Inclusion through Imagination
Making sense of the B.C. curriculum involves coming to imagine the world, and one’s place in it, in particular ways.
If these are presented as the only ways of seeing the world – as simply being “the way the world is” – and if there is little connection between this perspective and the lived world of the child, the curriculum may simply appear bewildering, arbitrary, and ultimately meaningless.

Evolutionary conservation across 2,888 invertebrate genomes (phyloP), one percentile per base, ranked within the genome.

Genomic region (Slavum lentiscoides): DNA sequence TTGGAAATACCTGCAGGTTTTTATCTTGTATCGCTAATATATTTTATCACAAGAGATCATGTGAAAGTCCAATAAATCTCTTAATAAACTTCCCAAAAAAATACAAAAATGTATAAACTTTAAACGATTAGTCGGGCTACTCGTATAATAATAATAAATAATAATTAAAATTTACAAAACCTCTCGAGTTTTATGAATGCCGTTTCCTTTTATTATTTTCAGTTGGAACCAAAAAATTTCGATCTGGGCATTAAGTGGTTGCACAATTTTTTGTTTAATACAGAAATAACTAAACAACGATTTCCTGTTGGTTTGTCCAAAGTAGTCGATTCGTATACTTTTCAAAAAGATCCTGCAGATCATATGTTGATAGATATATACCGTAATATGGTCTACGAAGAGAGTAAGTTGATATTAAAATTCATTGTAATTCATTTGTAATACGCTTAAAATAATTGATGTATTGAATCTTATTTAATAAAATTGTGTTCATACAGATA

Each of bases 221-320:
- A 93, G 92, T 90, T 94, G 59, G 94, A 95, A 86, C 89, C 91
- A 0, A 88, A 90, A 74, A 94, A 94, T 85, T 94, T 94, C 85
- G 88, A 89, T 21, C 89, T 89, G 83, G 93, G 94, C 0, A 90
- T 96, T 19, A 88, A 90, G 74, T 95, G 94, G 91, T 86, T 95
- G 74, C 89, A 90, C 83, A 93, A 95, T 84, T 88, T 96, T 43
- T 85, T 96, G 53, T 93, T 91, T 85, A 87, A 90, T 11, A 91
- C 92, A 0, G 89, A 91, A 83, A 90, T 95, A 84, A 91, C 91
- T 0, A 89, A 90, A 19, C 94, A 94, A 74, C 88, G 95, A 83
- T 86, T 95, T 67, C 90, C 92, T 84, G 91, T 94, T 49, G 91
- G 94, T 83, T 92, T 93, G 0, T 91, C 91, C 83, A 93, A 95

Imaginative education seeks to establish deep emotional connections between the child and the curriculum; to enable this, the curriculum itself must come to be seen as the product of the same human hopes and fears, dreams and struggles that are familiar to the child from their earliest years.
In this case, the children’s lives and communities become part of the curriculum too, because of the tools they provide for making sense of it: tools that children acquire in the process of learning a language, learning to play together, learning the stories and images of their culture and place.
Because imaginative education seeks to develop and enrich these tools, it is a potentially effective means of cultural inclusion.